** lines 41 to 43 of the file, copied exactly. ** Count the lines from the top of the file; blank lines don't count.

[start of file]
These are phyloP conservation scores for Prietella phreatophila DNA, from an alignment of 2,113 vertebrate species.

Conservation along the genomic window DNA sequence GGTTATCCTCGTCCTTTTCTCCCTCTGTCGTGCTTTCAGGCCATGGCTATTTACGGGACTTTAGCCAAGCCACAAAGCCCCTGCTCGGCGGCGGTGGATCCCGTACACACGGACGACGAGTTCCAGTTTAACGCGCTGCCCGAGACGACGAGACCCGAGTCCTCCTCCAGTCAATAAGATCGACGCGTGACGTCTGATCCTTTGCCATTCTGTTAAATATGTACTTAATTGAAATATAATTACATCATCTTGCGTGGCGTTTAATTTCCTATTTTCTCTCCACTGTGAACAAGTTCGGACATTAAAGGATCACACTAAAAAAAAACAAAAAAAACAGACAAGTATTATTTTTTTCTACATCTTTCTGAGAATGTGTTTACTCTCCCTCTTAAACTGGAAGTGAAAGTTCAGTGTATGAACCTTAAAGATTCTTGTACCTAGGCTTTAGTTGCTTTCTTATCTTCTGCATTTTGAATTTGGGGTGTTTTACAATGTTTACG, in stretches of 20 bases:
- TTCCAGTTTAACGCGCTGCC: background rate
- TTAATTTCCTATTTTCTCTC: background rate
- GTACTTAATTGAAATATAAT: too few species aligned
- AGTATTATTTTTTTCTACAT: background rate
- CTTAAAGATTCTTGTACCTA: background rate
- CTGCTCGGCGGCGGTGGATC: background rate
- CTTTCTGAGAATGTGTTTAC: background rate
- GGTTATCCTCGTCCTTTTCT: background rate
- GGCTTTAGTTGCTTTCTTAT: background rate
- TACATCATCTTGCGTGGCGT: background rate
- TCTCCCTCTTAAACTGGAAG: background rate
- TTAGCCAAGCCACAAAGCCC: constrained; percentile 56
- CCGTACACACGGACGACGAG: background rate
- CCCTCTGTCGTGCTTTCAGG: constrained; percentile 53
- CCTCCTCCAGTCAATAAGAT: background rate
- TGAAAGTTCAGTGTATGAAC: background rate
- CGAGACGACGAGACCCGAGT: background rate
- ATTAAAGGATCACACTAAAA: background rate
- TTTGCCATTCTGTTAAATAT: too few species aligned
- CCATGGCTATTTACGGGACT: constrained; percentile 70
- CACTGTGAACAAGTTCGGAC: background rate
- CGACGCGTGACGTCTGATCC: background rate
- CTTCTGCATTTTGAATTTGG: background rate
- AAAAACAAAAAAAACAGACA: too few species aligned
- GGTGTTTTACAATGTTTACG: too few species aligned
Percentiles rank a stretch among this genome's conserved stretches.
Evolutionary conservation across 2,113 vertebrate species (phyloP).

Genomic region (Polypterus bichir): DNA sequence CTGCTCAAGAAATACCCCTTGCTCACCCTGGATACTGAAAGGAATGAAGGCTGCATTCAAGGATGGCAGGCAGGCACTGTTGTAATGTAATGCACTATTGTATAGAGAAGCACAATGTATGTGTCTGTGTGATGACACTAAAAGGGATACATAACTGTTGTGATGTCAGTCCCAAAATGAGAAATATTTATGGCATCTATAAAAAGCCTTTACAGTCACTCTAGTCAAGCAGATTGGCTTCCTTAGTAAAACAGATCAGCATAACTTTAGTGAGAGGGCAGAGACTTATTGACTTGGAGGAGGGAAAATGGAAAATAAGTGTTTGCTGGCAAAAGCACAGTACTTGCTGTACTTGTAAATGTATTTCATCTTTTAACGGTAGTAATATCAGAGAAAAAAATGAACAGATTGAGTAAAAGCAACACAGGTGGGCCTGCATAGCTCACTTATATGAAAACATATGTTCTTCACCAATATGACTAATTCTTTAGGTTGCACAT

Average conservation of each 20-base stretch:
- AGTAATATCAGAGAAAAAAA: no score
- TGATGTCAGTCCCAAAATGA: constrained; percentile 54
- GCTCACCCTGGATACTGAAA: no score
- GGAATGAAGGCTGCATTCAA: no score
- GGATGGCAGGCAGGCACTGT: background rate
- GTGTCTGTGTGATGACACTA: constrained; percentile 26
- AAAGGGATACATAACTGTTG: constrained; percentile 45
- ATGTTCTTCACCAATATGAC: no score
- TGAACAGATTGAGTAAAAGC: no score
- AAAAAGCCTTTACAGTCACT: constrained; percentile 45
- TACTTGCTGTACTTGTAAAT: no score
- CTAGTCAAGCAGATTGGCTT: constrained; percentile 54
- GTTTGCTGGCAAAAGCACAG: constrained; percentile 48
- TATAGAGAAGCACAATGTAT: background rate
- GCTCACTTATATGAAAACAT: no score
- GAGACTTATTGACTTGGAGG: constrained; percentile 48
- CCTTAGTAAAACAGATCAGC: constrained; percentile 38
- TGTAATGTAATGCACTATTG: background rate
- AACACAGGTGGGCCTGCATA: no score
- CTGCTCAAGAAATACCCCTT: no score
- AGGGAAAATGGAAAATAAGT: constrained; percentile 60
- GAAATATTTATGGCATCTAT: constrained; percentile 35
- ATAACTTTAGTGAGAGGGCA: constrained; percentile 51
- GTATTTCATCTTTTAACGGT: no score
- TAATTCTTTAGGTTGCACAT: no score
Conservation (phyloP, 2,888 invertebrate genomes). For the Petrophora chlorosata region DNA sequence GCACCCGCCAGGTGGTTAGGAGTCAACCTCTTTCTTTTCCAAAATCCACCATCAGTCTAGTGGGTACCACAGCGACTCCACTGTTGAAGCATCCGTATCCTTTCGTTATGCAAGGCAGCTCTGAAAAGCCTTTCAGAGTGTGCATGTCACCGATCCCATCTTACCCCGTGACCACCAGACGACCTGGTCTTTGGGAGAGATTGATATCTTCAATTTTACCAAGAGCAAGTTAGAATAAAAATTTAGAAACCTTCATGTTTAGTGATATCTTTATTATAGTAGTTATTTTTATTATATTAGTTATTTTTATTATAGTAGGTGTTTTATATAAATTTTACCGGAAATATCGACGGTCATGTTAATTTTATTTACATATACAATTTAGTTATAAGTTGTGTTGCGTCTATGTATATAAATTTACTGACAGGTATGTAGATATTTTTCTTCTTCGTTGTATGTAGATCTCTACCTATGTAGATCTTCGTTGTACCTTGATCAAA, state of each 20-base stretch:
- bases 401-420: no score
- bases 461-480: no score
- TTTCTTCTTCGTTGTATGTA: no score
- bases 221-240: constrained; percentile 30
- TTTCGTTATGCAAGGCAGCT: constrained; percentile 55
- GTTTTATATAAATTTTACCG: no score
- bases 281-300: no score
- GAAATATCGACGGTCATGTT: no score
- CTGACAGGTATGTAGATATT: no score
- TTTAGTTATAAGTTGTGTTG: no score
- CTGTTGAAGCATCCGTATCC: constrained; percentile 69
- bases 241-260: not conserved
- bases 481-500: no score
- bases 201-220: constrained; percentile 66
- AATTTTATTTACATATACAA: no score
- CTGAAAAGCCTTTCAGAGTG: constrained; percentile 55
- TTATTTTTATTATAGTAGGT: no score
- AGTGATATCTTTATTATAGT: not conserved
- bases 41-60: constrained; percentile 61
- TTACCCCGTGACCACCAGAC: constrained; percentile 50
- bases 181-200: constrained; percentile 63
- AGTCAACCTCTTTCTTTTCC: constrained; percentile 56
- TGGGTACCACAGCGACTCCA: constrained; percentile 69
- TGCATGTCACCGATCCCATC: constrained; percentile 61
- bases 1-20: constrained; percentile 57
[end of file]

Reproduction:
- AAAAAGCCTTTACAGTCACT: constrained; percentile 45
- TACTTGCTGTACTTGTAAAT: no score
- CTAGTCAAGCAGATTGGCTT: constrained; percentile 54